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A Chuckle A Day Keeps The Doctor Away


After all the serious stuff we are always dealing with, I would like to suggest this new thread. As is well known, God has a good sense of humour. To help us all exercise this faculty, so that it may grow ever stronger in us, too, how about sharing some of the anecdotes and stories that provoked a good laugh or maybe just a chuckle? Even only one of those per day is sure to keep the doctor away. That is my motto and to get the ball rolling, here is my first contribution:

Dedicated to those who were born before 1940

We were born before TV, penicillin, polio shots, frozen food, Zerox, plastic, contact lenses, videos, Frisbees, and the pill. We were there before radar, credit cards, split atoms, laser beams, and ball point pens; dishwashers, tumble driers, electric blankets, air conditioners, drip dry clothes, and – just think – before a man walked on the Moon.

We got married first and then lived together! How quaint can you get? We thought fast food was what you ate in Lent; a Big Mac was an over-sized raincoat, and crumpet we had for tea. We existed before house husbands, computer dating, and dual careers; a meaningful relationship meant getting along with cousins; sheltered accommodation was where you waited for a bus. We were there before day care centres, group homes and disposable nappies. We had never heard of FM radio, tape decks, electric typewriters, artificial hearts, word processors, yoghurt, and young men wearing earrings. For us time-sharing meant togetherness; a chip was a piece of wood or fried potato; to us hardware was nuts and bolts, and software was a word that had not been invented.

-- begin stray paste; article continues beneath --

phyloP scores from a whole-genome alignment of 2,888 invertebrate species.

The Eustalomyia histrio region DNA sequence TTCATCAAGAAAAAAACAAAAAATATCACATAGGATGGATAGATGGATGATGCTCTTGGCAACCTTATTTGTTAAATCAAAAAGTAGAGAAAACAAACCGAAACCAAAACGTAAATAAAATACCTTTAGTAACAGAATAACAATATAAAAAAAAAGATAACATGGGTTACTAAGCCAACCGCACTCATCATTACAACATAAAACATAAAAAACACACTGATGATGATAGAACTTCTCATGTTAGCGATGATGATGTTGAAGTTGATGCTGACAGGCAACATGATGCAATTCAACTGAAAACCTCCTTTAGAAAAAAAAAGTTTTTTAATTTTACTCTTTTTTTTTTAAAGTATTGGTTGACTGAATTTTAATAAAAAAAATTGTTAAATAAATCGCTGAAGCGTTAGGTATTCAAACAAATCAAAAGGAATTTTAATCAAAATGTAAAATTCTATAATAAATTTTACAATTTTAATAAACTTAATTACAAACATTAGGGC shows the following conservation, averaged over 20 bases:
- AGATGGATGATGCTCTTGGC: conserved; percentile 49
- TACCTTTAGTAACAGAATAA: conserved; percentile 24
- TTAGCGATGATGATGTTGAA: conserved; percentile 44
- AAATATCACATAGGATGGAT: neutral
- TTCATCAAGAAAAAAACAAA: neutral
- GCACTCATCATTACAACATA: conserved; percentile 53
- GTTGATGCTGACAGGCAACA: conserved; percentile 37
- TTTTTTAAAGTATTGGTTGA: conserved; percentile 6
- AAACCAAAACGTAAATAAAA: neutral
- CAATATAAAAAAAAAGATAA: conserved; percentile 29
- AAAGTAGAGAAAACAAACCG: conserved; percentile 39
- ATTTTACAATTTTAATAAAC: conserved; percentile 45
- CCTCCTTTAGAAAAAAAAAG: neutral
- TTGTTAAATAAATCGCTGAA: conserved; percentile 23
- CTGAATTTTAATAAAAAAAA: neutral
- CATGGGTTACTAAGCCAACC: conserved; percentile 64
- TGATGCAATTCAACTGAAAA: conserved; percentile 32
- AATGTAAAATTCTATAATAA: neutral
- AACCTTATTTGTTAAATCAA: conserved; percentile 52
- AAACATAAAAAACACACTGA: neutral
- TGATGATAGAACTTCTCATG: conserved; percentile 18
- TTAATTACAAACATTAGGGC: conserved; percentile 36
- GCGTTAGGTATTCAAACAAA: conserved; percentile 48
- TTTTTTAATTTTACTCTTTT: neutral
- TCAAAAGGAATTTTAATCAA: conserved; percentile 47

Before 1940, Made in Japan meant junk; making out referred to how you did in your exams; stud was something that fastened a collar to a shirt; going all the way meant staying on a double-decker bus to the depot; pizzas, McDonalds, and instant coffee were unheard of; cigarette smoking was fashionable; grass was mown; coke was kept in the coal-house; a joint was a piece of meat you had on Sundays; pot was something you cooked in; crack was a small opening or, if you were Irish and having fun, it was spelt craic; rock music was a grandmother’s lullaby; a snort was something a horse did, and L S D meant Pounds, Shillings, and Pence.

Considering how the world has changed and the adjustments we have had to make, those of us born before 1940 must be a hardy bunch! No wonder we are so confused and that there is a generation gap between us and the youngsters of today. But, with the Grace of God, we have survived!